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Working away from home, coping strategies, quality of working life, well-being and performance.

Smith, Andrew P. ORCID: https://orcid.org/0000-0001-8805-8028 2021. Working away from home, coping strategies, quality of working life, well-being and performance. Journal of Education, Society and Behavioural Science 34 (12) , pp. 133-141. 10.9734/JESBS/2021/v34i1230390

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Abstract

Background: There has been recent interest in the problems associated with studying or working away from home. A recent model of “working away” describes appropriate coping strategies across the time course from preparing to leave home for work, adapting to work away and returning home from work. Support for this model has come from studies of international students, and the aim of the present study was to extend this to workers from Asia who work in the service industry in the Middle East. Aims: The study aimed to examine associations between working away strategies and quality of working life, well-being and performance efficiency. Established predictors of these outcomes were statistically controlled. Methodology: The research was carried out with the approval of the School of Psychology, Cardiff University, ethics committee and the informed consent of the participants (N=216; mean age = 38.3 years s.d. = 9.2). An online survey was carried out, and regressions were used to examine associations between the working away strategies and the outcomes. Results: Working away strategies were significantly associated with better quality of working life, more positive well-being and better performance. An unexpected result was that these strategies were also associated with more negative well-being. This possibly reflects negative factors leading to the use of working away strategies, which subsequently lead to positive outcomes. Conclusion: The results of this study confirm earlier research that shows associations between working away strategies and quality of working life, positive well-being and performance efficiency. The use of these strategies may initially be related to underlying stress, and their subsequent use then leads to beneficial outcomes.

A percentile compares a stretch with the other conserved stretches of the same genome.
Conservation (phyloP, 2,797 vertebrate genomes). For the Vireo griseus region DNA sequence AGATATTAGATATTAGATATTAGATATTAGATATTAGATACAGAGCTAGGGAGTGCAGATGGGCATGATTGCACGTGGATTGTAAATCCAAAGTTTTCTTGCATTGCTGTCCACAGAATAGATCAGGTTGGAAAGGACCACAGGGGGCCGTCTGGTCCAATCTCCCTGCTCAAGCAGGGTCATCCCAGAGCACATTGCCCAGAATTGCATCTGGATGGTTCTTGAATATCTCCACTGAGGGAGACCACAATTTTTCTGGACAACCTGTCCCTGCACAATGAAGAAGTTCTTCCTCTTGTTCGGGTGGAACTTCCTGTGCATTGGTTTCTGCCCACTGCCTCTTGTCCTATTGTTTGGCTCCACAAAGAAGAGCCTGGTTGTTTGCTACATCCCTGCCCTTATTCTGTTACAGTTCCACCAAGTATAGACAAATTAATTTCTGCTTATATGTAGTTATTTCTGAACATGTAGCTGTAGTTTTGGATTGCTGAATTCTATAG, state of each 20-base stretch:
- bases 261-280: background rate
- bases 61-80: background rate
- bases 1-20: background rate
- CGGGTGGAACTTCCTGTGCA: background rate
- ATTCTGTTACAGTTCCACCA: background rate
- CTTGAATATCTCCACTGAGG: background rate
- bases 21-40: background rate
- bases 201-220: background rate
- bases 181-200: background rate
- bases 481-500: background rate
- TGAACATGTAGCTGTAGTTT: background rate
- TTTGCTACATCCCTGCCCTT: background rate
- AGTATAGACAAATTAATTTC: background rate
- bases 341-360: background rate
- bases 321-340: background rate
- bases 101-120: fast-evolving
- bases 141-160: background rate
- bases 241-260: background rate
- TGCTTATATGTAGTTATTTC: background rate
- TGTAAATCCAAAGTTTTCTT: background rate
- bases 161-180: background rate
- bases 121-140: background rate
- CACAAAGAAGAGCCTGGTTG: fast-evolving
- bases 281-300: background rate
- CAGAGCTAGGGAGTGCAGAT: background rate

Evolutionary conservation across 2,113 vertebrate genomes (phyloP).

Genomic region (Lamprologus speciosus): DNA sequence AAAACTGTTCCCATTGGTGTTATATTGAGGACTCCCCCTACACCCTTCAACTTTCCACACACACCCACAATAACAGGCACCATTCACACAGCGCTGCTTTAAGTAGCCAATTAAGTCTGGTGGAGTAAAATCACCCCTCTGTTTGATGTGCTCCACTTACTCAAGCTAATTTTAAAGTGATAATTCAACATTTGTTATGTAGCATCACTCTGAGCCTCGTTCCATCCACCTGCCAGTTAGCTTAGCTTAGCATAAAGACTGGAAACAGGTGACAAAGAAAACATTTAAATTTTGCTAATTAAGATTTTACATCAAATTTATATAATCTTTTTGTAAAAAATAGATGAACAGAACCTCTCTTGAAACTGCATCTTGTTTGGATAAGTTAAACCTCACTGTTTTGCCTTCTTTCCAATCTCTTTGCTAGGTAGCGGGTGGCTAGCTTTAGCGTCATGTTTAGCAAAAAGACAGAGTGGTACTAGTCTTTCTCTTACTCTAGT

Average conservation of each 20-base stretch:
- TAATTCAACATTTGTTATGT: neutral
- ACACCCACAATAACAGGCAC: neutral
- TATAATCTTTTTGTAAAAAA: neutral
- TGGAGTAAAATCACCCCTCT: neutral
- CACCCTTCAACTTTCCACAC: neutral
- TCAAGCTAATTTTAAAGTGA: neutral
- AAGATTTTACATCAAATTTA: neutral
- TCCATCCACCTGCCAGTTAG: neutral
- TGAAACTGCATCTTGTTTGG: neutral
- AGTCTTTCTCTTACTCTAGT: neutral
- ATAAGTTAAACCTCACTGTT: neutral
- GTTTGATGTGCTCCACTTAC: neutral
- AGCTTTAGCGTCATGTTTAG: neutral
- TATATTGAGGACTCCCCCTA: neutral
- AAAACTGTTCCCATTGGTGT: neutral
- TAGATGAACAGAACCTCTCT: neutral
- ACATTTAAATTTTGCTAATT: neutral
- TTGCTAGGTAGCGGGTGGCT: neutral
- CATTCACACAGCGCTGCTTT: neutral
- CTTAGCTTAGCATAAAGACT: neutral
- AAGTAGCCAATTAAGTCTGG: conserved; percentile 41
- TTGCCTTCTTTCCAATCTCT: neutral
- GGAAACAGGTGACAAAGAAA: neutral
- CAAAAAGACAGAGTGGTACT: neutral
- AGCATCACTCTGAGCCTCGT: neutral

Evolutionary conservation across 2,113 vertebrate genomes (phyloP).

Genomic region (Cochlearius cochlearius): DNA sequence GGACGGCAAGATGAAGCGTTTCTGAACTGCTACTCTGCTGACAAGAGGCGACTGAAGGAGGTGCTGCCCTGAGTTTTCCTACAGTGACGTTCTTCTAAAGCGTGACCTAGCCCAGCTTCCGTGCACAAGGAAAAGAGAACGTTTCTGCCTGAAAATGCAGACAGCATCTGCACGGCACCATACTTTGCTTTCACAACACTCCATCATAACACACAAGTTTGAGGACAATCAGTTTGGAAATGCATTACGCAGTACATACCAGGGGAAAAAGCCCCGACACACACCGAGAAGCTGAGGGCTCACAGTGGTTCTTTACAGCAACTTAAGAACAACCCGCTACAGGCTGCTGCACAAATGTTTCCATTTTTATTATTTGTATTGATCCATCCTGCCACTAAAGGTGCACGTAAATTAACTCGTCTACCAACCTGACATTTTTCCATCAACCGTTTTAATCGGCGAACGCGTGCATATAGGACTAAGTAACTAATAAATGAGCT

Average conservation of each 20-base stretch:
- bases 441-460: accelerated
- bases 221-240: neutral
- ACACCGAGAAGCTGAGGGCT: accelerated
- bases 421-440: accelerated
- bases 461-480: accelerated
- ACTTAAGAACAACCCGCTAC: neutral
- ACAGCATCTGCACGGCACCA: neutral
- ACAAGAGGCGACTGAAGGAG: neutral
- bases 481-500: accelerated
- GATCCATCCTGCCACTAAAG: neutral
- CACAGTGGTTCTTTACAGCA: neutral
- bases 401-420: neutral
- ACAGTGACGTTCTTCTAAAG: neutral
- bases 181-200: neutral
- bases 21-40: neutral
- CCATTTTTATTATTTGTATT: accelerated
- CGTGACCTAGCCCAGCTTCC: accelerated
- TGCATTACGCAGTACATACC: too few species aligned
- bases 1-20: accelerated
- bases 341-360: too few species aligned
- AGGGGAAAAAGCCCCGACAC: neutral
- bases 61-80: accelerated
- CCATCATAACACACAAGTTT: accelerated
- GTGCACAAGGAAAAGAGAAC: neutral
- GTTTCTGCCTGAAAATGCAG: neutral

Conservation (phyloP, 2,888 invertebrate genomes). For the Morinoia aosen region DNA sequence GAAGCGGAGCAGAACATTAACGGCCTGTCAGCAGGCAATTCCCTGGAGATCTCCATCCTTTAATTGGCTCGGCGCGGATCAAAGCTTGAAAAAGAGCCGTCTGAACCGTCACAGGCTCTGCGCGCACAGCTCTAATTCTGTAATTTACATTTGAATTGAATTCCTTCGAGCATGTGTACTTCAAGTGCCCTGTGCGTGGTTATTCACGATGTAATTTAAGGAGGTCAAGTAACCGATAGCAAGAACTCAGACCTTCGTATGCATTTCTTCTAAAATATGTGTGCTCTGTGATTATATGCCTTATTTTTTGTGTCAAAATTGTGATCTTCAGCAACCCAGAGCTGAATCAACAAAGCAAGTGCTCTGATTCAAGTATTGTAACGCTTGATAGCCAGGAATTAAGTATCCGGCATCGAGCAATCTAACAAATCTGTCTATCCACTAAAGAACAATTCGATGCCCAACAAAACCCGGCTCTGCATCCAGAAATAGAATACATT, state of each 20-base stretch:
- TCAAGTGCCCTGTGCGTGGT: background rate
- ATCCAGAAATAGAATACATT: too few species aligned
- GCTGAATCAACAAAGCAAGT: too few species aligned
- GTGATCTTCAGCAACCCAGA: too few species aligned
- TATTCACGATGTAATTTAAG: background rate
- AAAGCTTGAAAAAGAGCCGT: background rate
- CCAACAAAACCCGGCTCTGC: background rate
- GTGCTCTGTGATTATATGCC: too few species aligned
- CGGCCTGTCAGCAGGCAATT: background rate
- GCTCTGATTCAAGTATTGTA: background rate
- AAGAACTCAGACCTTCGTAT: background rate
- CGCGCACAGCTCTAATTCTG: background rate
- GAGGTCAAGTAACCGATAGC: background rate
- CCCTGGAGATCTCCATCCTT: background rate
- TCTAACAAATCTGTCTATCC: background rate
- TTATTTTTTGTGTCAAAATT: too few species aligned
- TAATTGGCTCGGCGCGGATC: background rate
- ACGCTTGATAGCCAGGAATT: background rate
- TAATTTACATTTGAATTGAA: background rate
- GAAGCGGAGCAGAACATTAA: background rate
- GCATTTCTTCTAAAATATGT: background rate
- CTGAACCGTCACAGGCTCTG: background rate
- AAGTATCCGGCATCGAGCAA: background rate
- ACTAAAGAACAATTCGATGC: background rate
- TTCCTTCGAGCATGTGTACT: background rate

Item Type: Article
Date Type: Publication
Status: Published
Schools: Psychology
Subjects: B Philosophy. Psychology. Religion > BF Psychology
ISSN: 2456-981X
Date of First Compliant Deposit: 31 January 2022
Date of Acceptance: 20 December 2021
Last Modified: 10 Nov 2022 10:26
URI: https://orca.cardiff.ac.uk/id/eprint/146841

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